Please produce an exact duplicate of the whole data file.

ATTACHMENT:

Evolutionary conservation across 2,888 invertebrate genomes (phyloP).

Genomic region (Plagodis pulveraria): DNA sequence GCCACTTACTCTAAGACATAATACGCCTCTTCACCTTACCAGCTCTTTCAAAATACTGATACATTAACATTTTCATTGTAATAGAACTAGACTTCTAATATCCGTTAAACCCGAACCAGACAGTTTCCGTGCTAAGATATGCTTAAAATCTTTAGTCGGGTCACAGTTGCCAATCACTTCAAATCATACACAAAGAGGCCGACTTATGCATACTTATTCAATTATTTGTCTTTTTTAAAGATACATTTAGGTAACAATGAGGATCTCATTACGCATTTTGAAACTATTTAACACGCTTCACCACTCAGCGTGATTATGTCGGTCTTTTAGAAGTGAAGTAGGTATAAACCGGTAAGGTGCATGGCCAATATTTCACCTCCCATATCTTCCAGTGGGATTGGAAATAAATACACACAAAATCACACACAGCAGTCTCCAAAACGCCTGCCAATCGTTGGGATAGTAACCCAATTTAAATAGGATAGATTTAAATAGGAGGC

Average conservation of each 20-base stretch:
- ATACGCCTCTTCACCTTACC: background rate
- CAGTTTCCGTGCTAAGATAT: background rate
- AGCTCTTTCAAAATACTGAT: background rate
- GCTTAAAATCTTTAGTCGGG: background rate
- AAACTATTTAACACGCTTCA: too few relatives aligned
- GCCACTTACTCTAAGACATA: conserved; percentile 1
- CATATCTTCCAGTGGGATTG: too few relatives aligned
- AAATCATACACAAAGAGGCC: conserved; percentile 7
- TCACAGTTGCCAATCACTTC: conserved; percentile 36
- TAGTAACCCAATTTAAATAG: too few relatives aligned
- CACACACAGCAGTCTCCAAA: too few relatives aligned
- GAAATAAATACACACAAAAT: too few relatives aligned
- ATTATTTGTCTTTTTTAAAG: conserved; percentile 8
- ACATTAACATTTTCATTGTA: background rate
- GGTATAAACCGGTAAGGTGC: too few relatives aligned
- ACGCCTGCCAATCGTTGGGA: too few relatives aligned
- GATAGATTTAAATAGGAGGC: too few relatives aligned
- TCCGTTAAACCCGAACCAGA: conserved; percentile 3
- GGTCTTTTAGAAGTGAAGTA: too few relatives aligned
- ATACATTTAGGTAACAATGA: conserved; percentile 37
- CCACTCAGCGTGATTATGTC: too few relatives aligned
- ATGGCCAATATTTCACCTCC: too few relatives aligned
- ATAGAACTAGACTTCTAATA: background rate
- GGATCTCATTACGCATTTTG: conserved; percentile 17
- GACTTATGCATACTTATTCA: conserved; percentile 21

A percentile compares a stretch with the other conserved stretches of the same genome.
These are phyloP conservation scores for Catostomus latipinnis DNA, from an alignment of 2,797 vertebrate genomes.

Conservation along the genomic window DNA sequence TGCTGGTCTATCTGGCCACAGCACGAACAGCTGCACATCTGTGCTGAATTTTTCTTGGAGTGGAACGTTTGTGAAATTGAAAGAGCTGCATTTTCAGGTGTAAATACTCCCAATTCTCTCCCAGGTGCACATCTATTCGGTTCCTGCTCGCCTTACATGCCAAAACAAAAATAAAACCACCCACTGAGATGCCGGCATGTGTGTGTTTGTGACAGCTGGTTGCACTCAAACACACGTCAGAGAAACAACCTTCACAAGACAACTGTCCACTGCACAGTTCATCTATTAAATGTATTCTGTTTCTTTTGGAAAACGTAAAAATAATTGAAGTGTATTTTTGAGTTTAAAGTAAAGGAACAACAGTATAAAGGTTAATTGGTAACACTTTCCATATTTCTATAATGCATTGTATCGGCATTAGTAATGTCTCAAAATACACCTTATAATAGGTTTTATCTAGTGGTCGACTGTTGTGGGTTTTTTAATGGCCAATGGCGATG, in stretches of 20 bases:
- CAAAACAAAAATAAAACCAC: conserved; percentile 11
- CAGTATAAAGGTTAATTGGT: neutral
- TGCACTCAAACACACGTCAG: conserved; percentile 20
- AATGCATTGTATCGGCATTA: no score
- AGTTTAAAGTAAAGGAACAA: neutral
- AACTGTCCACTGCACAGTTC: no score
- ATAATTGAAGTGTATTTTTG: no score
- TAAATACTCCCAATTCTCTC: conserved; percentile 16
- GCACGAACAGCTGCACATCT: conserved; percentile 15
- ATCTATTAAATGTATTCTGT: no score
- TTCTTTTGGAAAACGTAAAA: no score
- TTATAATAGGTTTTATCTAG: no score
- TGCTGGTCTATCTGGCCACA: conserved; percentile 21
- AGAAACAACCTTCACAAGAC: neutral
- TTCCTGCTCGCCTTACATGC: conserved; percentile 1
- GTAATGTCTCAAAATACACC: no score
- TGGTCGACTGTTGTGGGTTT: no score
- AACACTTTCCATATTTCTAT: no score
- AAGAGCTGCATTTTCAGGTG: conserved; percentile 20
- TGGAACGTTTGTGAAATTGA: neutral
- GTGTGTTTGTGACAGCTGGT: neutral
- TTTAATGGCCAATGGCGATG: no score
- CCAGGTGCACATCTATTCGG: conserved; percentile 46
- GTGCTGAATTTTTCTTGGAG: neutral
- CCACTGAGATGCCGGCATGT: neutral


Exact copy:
Evolutionary conservation across 2,888 invertebrate genomes (phyloP).

Genomic region (Plagodis pulveraria): DNA sequence GCCACTTACTCTAAGACATAATACGCCTCTTCACCTTACCAGCTCTTTCAAAATACTGATACATTAACATTTTCATTGTAATAGAACTAGACTTCTAATATCCGTTAAACCCGAACCAGACAGTTTCCGTGCTAAGATATGCTTAAAATCTTTAGTCGGGTCACAGTTGCCAATCACTTCAAATCATACACAAAGAGGCCGACTTATGCATACTTATTCAATTATTTGTCTTTTTTAAAGATACATTTAGGTAACAATGAGGATCTCATTACGCATTTTGAAACTATTTAACACGCTTCACCACTCAGCGTGATTATGTCGGTCTTTTAGAAGTGAAGTAGGTATAAACCGGTAAGGTGCATGGCCAATATTTCACCTCCCATATCTTCCAGTGGGATTGGAAATAAATACACACAAAATCACACACAGCAGTCTCCAAAACGCCTGCCAATCGTTGGGATAGTAACCCAATTTAAATAGGATAGATTTAAATAGGAGGC

Average conservation of each 20-base stretch:
- ATACGCCTCTTCACCTTACC: background rate
- CAGTTTCCGTGCTAAGATAT: background rate
- AGCTCTTTCAAAATACTGAT: background rate
- GCTTAAAATCTTTAGTCGGG: background rate
- AAACTATTTAACACGCTTCA: too few relatives aligned
- GCCACTTACTCTAAGACATA: conserved; percentile 1
- CATATCTTCCAGTGGGATTG: too few relatives aligned
- AAATCATACACAAAGAGGCC: conserved; percentile 7
- TCACAGTTGCCAATCACTTC: conserved; percentile 36
- TAGTAACCCAATTTAAATAG: too few relatives aligned
- CACACACAGCAGTCTCCAAA: too few relatives aligned
- GAAATAAATACACACAAAAT: too few relatives aligned
- ATTATTTGTCTTTTTTAAAG: conserved; percentile 8
- ACATTAACATTTTCATTGTA: background rate
- GGTATAAACCGGTAAGGTGC: too few relatives aligned
- ACGCCTGCCAATCGTTGGGA: too few relatives aligned
- GATAGATTTAAATAGGAGGC: too few relatives aligned
- TCCGTTAAACCCGAACCAGA: conserved; percentile 3
- GGTCTTTTAGAAGTGAAGTA: too few relatives aligned
- ATACATTTAGGTAACAATGA: conserved; percentile 37
- CCACTCAGCGTGATTATGTC: too few relatives aligned
- ATGGCCAATATTTCACCTCC: too few relatives aligned
- ATAGAACTAGACTTCTAATA: background rate
- GGATCTCATTACGCATTTTG: conserved; percentile 17
- GACTTATGCATACTTATTCA: conserved; percentile 21

A percentile compares a stretch with the other conserved stretches of the same genome.
These are phyloP conservation scores for Catostomus latipinnis DNA, from an alignment of 2,797 vertebrate genomes.

Conservation along the genomic window DNA sequence TGCTGGTCTATCTGGCCACAGCACGAACAGCTGCACATCTGTGCTGAATTTTTCTTGGAGTGGAACGTTTGTGAAATTGAAAGAGCTGCATTTTCAGGTGTAAATACTCCCAATTCTCTCCCAGGTGCACATCTATTCGGTTCCTGCTCGCCTTACATGCCAAAACAAAAATAAAACCACCCACTGAGATGCCGGCATGTGTGTGTTTGTGACAGCTGGTTGCACTCAAACACACGTCAGAGAAACAACCTTCACAAGACAACTGTCCACTGCACAGTTCATCTATTAAATGTATTCTGTTTCTTTTGGAAAACGTAAAAATAATTGAAGTGTATTTTTGAGTTTAAAGTAAAGGAACAACAGTATAAAGGTTAATTGGTAACACTTTCCATATTTCTATAATGCATTGTATCGGCATTAGTAATGTCTCAAAATACACCTTATAATAGGTTTTATCTAGTGGTCGACTGTTGTGGGTTTTTTAATGGCCAATGGCGATG, in stretches of 20 bases:
- CAAAACAAAAATAAAACCAC: conserved; percentile 11
- CAGTATAAAGGTTAATTGGT: neutral
- TGCACTCAAACACACGTCAG: conserved; percentile 20
- AATGCATTGTATCGGCATTA: no score
- AGTTTAAAGTAAAGGAACAA: neutral
- AACTGTCCACTGCACAGTTC: no score
- ATAATTGAAGTGTATTTTTG: no score
- TAAATACTCCCAATTCTCTC: conserved; percentile 16
- GCACGAACAGCTGCACATCT: conserved; percentile 15
- ATCTATTAAATGTATTCTGT: no score
- TTCTTTTGGAAAACGTAAAA: no score
- TTATAATAGGTTTTATCTAG: no score
- TGCTGGTCTATCTGGCCACA: conserved; percentile 21
- AGAAACAACCTTCACAAGAC: neutral
- TTCCTGCTCGCCTTACATGC: conserved; percentile 1
- GTAATGTCTCAAAATACACC: no score
- TGGTCGACTGTTGTGGGTTT: no score
- AACACTTTCCATATTTCTAT: no score
- AAGAGCTGCATTTTCAGGTG: conserved; percentile 20
- TGGAACGTTTGTGAAATTGA: neutral
- GTGTGTTTGTGACAGCTGGT: neutral
- TTTAATGGCCAATGGCGATG: no score
- CCAGGTGCACATCTATTCGG: conserved; percentile 46
- GTGCTGAATTTTTCTTGGAG: neutral
- CCACTGAGATGCCGGCATGT: neutral